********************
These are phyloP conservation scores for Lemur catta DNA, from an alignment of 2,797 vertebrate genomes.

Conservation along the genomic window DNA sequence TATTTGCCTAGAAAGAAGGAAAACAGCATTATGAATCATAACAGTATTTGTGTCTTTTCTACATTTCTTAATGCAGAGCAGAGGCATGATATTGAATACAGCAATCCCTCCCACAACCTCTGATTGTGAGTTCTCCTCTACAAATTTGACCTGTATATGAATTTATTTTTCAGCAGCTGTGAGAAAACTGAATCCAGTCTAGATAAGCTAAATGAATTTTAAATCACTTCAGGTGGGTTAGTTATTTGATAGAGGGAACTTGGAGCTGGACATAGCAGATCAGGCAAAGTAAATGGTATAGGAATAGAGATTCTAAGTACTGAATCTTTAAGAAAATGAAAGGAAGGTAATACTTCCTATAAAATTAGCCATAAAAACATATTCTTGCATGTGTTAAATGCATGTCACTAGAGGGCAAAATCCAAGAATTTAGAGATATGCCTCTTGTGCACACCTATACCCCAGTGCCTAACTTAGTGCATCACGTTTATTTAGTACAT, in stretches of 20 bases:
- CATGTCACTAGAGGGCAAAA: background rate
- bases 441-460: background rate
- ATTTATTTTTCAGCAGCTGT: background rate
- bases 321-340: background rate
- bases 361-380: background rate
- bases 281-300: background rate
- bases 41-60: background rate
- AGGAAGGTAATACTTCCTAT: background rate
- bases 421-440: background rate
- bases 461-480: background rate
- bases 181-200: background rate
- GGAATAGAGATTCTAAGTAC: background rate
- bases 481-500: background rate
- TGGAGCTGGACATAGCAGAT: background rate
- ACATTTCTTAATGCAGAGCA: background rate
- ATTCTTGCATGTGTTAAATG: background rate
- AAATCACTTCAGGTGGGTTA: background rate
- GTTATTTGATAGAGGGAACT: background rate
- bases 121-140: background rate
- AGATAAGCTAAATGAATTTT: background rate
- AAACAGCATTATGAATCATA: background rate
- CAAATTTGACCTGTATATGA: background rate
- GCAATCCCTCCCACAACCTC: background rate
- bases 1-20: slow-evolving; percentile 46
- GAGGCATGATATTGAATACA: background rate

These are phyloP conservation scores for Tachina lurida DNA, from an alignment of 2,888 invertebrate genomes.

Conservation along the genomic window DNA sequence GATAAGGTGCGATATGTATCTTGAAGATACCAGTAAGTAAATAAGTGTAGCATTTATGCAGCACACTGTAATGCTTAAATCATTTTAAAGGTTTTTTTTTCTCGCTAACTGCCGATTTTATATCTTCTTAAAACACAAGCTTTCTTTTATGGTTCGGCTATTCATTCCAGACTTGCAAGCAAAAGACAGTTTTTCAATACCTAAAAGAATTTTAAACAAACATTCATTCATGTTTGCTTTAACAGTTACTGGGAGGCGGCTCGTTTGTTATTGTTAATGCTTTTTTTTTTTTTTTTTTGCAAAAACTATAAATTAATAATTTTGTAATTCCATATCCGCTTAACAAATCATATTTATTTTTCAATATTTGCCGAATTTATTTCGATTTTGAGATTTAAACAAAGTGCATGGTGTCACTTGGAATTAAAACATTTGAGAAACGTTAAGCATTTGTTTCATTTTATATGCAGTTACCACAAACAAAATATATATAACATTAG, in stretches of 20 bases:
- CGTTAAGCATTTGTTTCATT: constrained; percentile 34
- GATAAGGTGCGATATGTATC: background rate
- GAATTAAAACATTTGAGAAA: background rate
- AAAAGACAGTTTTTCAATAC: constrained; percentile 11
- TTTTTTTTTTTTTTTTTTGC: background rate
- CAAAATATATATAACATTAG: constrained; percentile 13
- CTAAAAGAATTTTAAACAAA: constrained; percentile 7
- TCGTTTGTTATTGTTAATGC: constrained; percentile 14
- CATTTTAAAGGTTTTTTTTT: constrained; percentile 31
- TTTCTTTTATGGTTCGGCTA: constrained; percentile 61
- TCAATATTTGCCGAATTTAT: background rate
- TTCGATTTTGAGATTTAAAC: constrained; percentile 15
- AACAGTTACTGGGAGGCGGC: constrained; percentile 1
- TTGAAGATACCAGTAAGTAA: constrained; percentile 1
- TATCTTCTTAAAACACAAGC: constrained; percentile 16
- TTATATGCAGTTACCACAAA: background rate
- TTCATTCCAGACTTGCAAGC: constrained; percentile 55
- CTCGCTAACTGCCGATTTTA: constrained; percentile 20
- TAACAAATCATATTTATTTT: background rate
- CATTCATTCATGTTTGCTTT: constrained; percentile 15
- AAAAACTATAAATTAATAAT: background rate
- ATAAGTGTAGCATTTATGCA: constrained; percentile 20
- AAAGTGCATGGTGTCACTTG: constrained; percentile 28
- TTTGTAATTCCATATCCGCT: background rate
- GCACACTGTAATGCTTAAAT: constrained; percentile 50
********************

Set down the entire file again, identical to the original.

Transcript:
These are phyloP conservation scores for Lemur catta DNA, from an alignment of 2,797 vertebrate genomes.

Conservation along the genomic window DNA sequence TATTTGCCTAGAAAGAAGGAAAACAGCATTATGAATCATAACAGTATTTGTGTCTTTTCTACATTTCTTAATGCAGAGCAGAGGCATGATATTGAATACAGCAATCCCTCCCACAACCTCTGATTGTGAGTTCTCCTCTACAAATTTGACCTGTATATGAATTTATTTTTCAGCAGCTGTGAGAAAACTGAATCCAGTCTAGATAAGCTAAATGAATTTTAAATCACTTCAGGTGGGTTAGTTATTTGATAGAGGGAACTTGGAGCTGGACATAGCAGATCAGGCAAAGTAAATGGTATAGGAATAGAGATTCTAAGTACTGAATCTTTAAGAAAATGAAAGGAAGGTAATACTTCCTATAAAATTAGCCATAAAAACATATTCTTGCATGTGTTAAATGCATGTCACTAGAGGGCAAAATCCAAGAATTTAGAGATATGCCTCTTGTGCACACCTATACCCCAGTGCCTAACTTAGTGCATCACGTTTATTTAGTACAT, in stretches of 20 bases:
- CATGTCACTAGAGGGCAAAA: background rate
- bases 441-460: background rate
- ATTTATTTTTCAGCAGCTGT: background rate
- bases 321-340: background rate
- bases 361-380: background rate
- bases 281-300: background rate
- bases 41-60: background rate
- AGGAAGGTAATACTTCCTAT: background rate
- bases 421-440: background rate
- bases 461-480: background rate
- bases 181-200: background rate
- GGAATAGAGATTCTAAGTAC: background rate
- bases 481-500: background rate
- TGGAGCTGGACATAGCAGAT: background rate
- ACATTTCTTAATGCAGAGCA: background rate
- ATTCTTGCATGTGTTAAATG: background rate
- AAATCACTTCAGGTGGGTTA: background rate
- GTTATTTGATAGAGGGAACT: background rate
- bases 121-140: background rate
- AGATAAGCTAAATGAATTTT: background rate
- AAACAGCATTATGAATCATA: background rate
- CAAATTTGACCTGTATATGA: background rate
- GCAATCCCTCCCACAACCTC: background rate
- bases 1-20: slow-evolving; percentile 46
- GAGGCATGATATTGAATACA: background rate

These are phyloP conservation scores for Tachina lurida DNA, from an alignment of 2,888 invertebrate genomes.

Conservation along the genomic window DNA sequence GATAAGGTGCGATATGTATCTTGAAGATACCAGTAAGTAAATAAGTGTAGCATTTATGCAGCACACTGTAATGCTTAAATCATTTTAAAGGTTTTTTTTTCTCGCTAACTGCCGATTTTATATCTTCTTAAAACACAAGCTTTCTTTTATGGTTCGGCTATTCATTCCAGACTTGCAAGCAAAAGACAGTTTTTCAATACCTAAAAGAATTTTAAACAAACATTCATTCATGTTTGCTTTAACAGTTACTGGGAGGCGGCTCGTTTGTTATTGTTAATGCTTTTTTTTTTTTTTTTTTGCAAAAACTATAAATTAATAATTTTGTAATTCCATATCCGCTTAACAAATCATATTTATTTTTCAATATTTGCCGAATTTATTTCGATTTTGAGATTTAAACAAAGTGCATGGTGTCACTTGGAATTAAAACATTTGAGAAACGTTAAGCATTTGTTTCATTTTATATGCAGTTACCACAAACAAAATATATATAACATTAG, in stretches of 20 bases:
- CGTTAAGCATTTGTTTCATT: constrained; percentile 34
- GATAAGGTGCGATATGTATC: background rate
- GAATTAAAACATTTGAGAAA: background rate
- AAAAGACAGTTTTTCAATAC: constrained; percentile 11
- TTTTTTTTTTTTTTTTTTGC: background rate
- CAAAATATATATAACATTAG: constrained; percentile 13
- CTAAAAGAATTTTAAACAAA: constrained; percentile 7
- TCGTTTGTTATTGTTAATGC: constrained; percentile 14
- CATTTTAAAGGTTTTTTTTT: constrained; percentile 31
- TTTCTTTTATGGTTCGGCTA: constrained; percentile 61
- TCAATATTTGCCGAATTTAT: background rate
- TTCGATTTTGAGATTTAAAC: constrained; percentile 15
- AACAGTTACTGGGAGGCGGC: constrained; percentile 1
- TTGAAGATACCAGTAAGTAA: constrained; percentile 1
- TATCTTCTTAAAACACAAGC: constrained; percentile 16
- TTATATGCAGTTACCACAAA: background rate
- TTCATTCCAGACTTGCAAGC: constrained; percentile 55
- CTCGCTAACTGCCGATTTTA: constrained; percentile 20
- TAACAAATCATATTTATTTT: background rate
- CATTCATTCATGTTTGCTTT: constrained; percentile 15
- AAAAACTATAAATTAATAAT: background rate
- ATAAGTGTAGCATTTATGCA: constrained; percentile 20
- AAAGTGCATGGTGTCACTTG: constrained; percentile 28
- TTTGTAATTCCATATCCGCT: background rate
- GCACACTGTAATGCTTAAAT: constrained; percentile 50